We also need to restructure or curriculum. What the revolution has been in curriculum is that we no longer are teaching facts to children. It is almost impossible for us to guess the kinds of facts that they will need. Basically we are still measuring the output of schools by national tests which measure nothing but factual recall. The issue for most children and the issue for society, is that what is changed in education today, is that we no longer see the teaching of facts and information as the primary outcome of education. We use facts and we use changing facts in a variety of ways to teach them information processing. and the reason for that is that none of us can guess what they will need in the future. we must also provide more individualized and learning-directed learning. We have to understand that the only way anyone ever learns is from their own frame of reference, and that all learning begins with the affective parts of life.
One of the developments that is going on in more and more communities, is taking place in Phoenix. The mayor of that city has an educator whose job is to work with the social welfare community and put together a total network of human resource activities in that community, where we can actually provide for all the needs of the children and adults.... We know is that the earlier we intervene into the lives of people, the cheaper it is. I would hope this state would undertake a series of demonstration projects to build learning communities in some rural areas--where we can serve all ages, where we begin to demonstrate what can happen when we put people together and deal with them in a holistic fashion--and begin to demonstrate schools of the future and encourage the creativity we need.
Mike Hayden, Kansas: "Goals for education... We shouldn't settle for mediocrity... Goals must stretch the full potential in each of us. We must be willing to develop strategies--challenging and controversial strategies to obtain these goals. With the nation focused on education, we must take advantage of this...."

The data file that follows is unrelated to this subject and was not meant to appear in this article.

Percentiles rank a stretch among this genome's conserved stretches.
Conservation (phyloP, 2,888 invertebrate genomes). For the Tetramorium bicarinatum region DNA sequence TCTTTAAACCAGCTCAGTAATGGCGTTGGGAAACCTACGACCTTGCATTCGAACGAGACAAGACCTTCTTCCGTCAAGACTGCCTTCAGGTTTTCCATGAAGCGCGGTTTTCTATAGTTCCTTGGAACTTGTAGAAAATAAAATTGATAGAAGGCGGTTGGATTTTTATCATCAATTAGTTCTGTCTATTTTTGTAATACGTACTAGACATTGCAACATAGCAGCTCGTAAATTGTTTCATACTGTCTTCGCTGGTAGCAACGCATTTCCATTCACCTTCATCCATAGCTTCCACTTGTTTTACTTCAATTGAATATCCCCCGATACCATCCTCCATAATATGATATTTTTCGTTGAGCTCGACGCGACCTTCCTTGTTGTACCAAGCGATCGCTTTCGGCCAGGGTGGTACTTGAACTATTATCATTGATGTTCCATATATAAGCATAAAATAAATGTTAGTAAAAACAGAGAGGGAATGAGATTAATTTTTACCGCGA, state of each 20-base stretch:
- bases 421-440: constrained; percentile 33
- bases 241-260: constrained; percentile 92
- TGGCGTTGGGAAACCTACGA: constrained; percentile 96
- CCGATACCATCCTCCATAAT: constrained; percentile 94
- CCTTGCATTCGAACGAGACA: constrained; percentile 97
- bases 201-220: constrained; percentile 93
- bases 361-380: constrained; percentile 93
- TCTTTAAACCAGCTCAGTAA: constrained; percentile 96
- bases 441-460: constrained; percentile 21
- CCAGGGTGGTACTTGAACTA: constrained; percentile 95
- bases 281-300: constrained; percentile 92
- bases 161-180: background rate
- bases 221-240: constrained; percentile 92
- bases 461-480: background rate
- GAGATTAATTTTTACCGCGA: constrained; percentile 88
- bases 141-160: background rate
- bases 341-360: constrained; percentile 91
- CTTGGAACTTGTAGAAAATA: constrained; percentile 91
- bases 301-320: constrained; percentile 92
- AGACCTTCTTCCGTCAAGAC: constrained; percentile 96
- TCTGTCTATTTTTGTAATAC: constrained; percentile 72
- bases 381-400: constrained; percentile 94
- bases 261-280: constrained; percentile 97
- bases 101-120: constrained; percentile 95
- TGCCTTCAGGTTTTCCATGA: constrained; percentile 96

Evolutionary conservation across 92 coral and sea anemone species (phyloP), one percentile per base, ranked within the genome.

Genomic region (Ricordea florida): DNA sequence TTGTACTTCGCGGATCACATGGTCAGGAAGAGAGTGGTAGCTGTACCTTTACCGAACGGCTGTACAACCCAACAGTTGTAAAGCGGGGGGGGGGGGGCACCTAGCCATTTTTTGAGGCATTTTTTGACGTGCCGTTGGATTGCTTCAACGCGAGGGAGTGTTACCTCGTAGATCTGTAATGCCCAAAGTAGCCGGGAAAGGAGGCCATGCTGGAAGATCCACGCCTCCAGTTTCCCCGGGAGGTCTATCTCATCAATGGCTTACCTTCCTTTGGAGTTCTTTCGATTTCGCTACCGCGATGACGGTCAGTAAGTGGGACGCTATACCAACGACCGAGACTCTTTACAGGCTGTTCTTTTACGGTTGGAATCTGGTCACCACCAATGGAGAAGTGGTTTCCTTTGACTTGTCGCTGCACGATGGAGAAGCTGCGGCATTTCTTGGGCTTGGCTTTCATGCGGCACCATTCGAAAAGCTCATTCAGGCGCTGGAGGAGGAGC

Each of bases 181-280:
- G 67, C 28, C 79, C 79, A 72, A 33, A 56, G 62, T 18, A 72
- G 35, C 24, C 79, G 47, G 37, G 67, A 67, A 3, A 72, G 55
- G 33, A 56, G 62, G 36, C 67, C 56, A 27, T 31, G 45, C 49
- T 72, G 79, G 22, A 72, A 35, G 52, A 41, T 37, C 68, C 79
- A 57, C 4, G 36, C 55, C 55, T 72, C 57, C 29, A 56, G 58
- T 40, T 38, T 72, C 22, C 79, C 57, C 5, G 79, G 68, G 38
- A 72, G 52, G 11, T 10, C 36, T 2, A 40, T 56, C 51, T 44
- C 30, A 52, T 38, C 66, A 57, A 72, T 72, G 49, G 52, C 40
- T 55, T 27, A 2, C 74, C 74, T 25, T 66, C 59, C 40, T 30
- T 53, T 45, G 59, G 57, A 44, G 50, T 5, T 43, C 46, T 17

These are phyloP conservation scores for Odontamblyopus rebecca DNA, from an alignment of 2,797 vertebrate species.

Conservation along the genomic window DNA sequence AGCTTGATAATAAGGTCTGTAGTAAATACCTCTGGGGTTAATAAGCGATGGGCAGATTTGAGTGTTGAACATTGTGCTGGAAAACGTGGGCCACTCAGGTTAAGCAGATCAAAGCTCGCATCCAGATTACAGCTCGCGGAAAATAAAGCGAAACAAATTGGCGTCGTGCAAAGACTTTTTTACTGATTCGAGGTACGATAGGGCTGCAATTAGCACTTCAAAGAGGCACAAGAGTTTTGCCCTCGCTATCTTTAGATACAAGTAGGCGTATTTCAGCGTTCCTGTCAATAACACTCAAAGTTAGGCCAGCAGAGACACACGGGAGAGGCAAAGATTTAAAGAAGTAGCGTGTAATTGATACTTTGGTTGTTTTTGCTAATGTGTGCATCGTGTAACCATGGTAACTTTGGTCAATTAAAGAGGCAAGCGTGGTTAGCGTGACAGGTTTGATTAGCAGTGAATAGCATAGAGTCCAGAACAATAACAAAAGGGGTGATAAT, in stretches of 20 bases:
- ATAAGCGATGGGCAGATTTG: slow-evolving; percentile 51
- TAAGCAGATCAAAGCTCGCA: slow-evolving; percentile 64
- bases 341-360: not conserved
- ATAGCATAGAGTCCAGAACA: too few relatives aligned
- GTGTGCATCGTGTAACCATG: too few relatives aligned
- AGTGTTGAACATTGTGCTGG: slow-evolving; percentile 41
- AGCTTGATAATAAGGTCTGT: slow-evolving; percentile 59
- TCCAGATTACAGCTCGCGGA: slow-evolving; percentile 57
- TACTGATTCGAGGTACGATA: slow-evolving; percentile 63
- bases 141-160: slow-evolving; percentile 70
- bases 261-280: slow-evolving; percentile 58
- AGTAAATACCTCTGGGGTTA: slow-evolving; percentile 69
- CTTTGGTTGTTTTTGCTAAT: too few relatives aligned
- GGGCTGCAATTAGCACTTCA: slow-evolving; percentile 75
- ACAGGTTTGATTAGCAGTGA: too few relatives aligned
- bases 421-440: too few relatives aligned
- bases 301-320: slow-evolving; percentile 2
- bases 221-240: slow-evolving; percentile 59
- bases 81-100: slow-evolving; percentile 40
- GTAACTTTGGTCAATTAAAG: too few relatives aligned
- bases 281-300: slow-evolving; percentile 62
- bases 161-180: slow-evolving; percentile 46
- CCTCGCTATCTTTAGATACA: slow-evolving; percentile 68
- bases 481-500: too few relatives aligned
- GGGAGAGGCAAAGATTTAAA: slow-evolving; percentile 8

Commentator: "So there you have it: A global educational revolution is under way, which wants babies and pregnant mothers cared for by the schools, just as in national socialism. And educational revolution, despising facts and academic environment, just like national socialism. A revolution which sees children as human capital to be used by the nation to advance its economic competitive welfare is national socialism.
A reporter friend of the Educational Research Institute called Dr. Shirley McCune's lab which supplies teacher trainers and curriculum strategies. He asked for paper work to better understand the new quality performance education, which is also known as Outcomes Accreditation. This is what he got: a spread sheet listing methods being used in all American schools... methods designed to accomplish the first goal of the radical revolutionaries: change beliefs.
The teacher training and the new QPA is based on the work of Pavlovian behaviorist, BF Skinner and the taxonomy classification of Benjamin Bloom. As Bloom himself stated so well, "The purpose of education and schools is to change the thoughts, feelings and actions of children. And good teaching is defined as challenging the students' fixed beliefs."
Later the same month, she -- with the Mid-Continent Regional Educational Laboratory -- stated,
"Radical change is necessary now; you cannot escape it.... Strategies and behaviors must be changed because the dawning of this new age is far more significant than the transformation of the national and world economics taking place...."
Dennis Laurence Cuddy, Ph.D., Chronology of Education with Quotable Quotes, page 85.